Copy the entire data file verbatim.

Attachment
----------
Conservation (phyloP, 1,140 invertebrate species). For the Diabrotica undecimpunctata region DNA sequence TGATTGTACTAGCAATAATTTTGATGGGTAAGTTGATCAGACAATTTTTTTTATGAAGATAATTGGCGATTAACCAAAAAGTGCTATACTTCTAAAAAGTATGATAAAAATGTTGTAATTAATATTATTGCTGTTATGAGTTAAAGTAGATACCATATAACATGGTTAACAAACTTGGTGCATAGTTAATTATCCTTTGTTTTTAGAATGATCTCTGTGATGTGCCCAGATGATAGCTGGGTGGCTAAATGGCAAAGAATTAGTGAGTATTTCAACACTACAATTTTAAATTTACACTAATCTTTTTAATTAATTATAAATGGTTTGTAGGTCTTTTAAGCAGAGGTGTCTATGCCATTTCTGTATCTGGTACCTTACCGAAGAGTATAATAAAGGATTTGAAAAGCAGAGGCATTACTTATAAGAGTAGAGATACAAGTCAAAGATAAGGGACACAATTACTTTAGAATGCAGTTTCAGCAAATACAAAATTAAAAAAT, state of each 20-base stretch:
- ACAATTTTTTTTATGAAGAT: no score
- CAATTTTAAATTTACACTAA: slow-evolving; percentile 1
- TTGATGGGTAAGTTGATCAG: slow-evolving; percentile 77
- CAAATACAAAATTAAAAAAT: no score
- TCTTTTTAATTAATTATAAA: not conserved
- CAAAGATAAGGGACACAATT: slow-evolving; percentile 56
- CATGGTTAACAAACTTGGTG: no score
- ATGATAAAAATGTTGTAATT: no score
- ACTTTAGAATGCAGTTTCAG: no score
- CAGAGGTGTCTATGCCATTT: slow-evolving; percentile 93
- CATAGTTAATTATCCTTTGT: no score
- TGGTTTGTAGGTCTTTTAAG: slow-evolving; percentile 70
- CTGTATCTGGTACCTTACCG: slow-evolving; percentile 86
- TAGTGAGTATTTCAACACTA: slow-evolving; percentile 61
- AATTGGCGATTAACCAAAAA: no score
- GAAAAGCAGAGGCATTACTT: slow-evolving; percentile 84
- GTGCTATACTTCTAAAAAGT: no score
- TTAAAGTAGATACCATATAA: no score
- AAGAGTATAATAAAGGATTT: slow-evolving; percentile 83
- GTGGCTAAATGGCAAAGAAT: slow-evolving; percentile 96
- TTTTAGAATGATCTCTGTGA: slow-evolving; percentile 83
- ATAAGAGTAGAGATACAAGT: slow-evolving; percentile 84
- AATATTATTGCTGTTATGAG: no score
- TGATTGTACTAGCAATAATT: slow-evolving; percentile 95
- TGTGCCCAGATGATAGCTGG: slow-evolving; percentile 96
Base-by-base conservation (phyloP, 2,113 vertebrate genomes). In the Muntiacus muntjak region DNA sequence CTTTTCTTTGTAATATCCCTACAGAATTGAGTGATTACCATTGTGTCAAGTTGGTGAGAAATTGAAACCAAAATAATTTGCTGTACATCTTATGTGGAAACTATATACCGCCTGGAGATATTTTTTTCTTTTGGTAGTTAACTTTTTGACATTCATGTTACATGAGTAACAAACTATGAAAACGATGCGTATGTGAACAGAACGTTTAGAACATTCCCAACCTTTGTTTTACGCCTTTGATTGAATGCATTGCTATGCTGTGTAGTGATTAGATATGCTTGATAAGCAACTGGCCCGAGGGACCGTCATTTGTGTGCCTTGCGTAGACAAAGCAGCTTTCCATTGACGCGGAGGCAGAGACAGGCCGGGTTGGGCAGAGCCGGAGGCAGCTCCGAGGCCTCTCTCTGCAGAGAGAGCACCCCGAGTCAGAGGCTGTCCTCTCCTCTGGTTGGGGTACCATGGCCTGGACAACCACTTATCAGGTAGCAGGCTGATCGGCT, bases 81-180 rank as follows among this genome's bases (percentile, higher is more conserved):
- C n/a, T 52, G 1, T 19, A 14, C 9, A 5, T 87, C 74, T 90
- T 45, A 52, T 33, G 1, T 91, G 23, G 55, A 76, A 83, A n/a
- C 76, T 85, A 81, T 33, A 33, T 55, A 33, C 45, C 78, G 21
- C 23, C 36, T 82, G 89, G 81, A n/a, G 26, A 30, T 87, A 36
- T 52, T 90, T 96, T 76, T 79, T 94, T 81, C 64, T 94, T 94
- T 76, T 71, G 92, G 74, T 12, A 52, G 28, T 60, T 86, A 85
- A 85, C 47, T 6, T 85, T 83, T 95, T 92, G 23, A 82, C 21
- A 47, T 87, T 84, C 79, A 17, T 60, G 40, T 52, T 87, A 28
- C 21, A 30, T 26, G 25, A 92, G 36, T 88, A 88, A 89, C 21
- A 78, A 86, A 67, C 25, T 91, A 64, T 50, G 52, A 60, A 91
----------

Conservation (phyloP, 1,140 invertebrate species). For the Diabrotica undecimpunctata region DNA sequence TGATTGTACTAGCAATAATTTTGATGGGTAAGTTGATCAGACAATTTTTTTTATGAAGATAATTGGCGATTAACCAAAAAGTGCTATACTTCTAAAAAGTATGATAAAAATGTTGTAATTAATATTATTGCTGTTATGAGTTAAAGTAGATACCATATAACATGGTTAACAAACTTGGTGCATAGTTAATTATCCTTTGTTTTTAGAATGATCTCTGTGATGTGCCCAGATGATAGCTGGGTGGCTAAATGGCAAAGAATTAGTGAGTATTTCAACACTACAATTTTAAATTTACACTAATCTTTTTAATTAATTATAAATGGTTTGTAGGTCTTTTAAGCAGAGGTGTCTATGCCATTTCTGTATCTGGTACCTTACCGAAGAGTATAATAAAGGATTTGAAAAGCAGAGGCATTACTTATAAGAGTAGAGATACAAGTCAAAGATAAGGGACACAATTACTTTAGAATGCAGTTTCAGCAAATACAAAATTAAAAAAT, state of each 20-base stretch:
- ACAATTTTTTTTATGAAGAT: no score
- CAATTTTAAATTTACACTAA: slow-evolving; percentile 1
- TTGATGGGTAAGTTGATCAG: slow-evolving; percentile 77
- CAAATACAAAATTAAAAAAT: no score
- TCTTTTTAATTAATTATAAA: not conserved
- CAAAGATAAGGGACACAATT: slow-evolving; percentile 56
- CATGGTTAACAAACTTGGTG: no score
- ATGATAAAAATGTTGTAATT: no score
- ACTTTAGAATGCAGTTTCAG: no score
- CAGAGGTGTCTATGCCATTT: slow-evolving; percentile 93
- CATAGTTAATTATCCTTTGT: no score
- TGGTTTGTAGGTCTTTTAAG: slow-evolving; percentile 70
- CTGTATCTGGTACCTTACCG: slow-evolving; percentile 86
- TAGTGAGTATTTCAACACTA: slow-evolving; percentile 61
- AATTGGCGATTAACCAAAAA: no score
- GAAAAGCAGAGGCATTACTT: slow-evolving; percentile 84
- GTGCTATACTTCTAAAAAGT: no score
- TTAAAGTAGATACCATATAA: no score
- AAGAGTATAATAAAGGATTT: slow-evolving; percentile 83
- GTGGCTAAATGGCAAAGAAT: slow-evolving; percentile 96
- TTTTAGAATGATCTCTGTGA: slow-evolving; percentile 83
- ATAAGAGTAGAGATACAAGT: slow-evolving; percentile 84
- AATATTATTGCTGTTATGAG: no score
- TGATTGTACTAGCAATAATT: slow-evolving; percentile 95
- TGTGCCCAGATGATAGCTGG: slow-evolving; percentile 96
Base-by-base conservation (phyloP, 2,113 vertebrate genomes). In the Muntiacus muntjak region DNA sequence CTTTTCTTTGTAATATCCCTACAGAATTGAGTGATTACCATTGTGTCAAGTTGGTGAGAAATTGAAACCAAAATAATTTGCTGTACATCTTATGTGGAAACTATATACCGCCTGGAGATATTTTTTTCTTTTGGTAGTTAACTTTTTGACATTCATGTTACATGAGTAACAAACTATGAAAACGATGCGTATGTGAACAGAACGTTTAGAACATTCCCAACCTTTGTTTTACGCCTTTGATTGAATGCATTGCTATGCTGTGTAGTGATTAGATATGCTTGATAAGCAACTGGCCCGAGGGACCGTCATTTGTGTGCCTTGCGTAGACAAAGCAGCTTTCCATTGACGCGGAGGCAGAGACAGGCCGGGTTGGGCAGAGCCGGAGGCAGCTCCGAGGCCTCTCTCTGCAGAGAGAGCACCCCGAGTCAGAGGCTGTCCTCTCCTCTGGTTGGGGTACCATGGCCTGGACAACCACTTATCAGGTAGCAGGCTGATCGGCT, bases 81-180 rank as follows among this genome's bases (percentile, higher is more conserved):
- C n/a, T 52, G 1, T 19, A 14, C 9, A 5, T 87, C 74, T 90
- T 45, A 52, T 33, G 1, T 91, G 23, G 55, A 76, A 83, A n/a
- C 76, T 85, A 81, T 33, A 33, T 55, A 33, C 45, C 78, G 21
- C 23, C 36, T 82, G 89, G 81, A n/a, G 26, A 30, T 87, A 36
- T 52, T 90, T 96, T 76, T 79, T 94, T 81, C 64, T 94, T 94
- T 76, T 71, G 92, G 74, T 12, A 52, G 28, T 60, T 86, A 85
- A 85, C 47, T 6, T 85, T 83, T 95, T 92, G 23, A 82, C 21
- A 47, T 87, T 84, C 79, A 17, T 60, G 40, T 52, T 87, A 28
- C 21, A 30, T 26, G 25, A 92, G 36, T 88, A 88, A 89, C 21
- A 78, A 86, A 67, C 25, T 91, A 64, T 50, G 52, A 60, A 91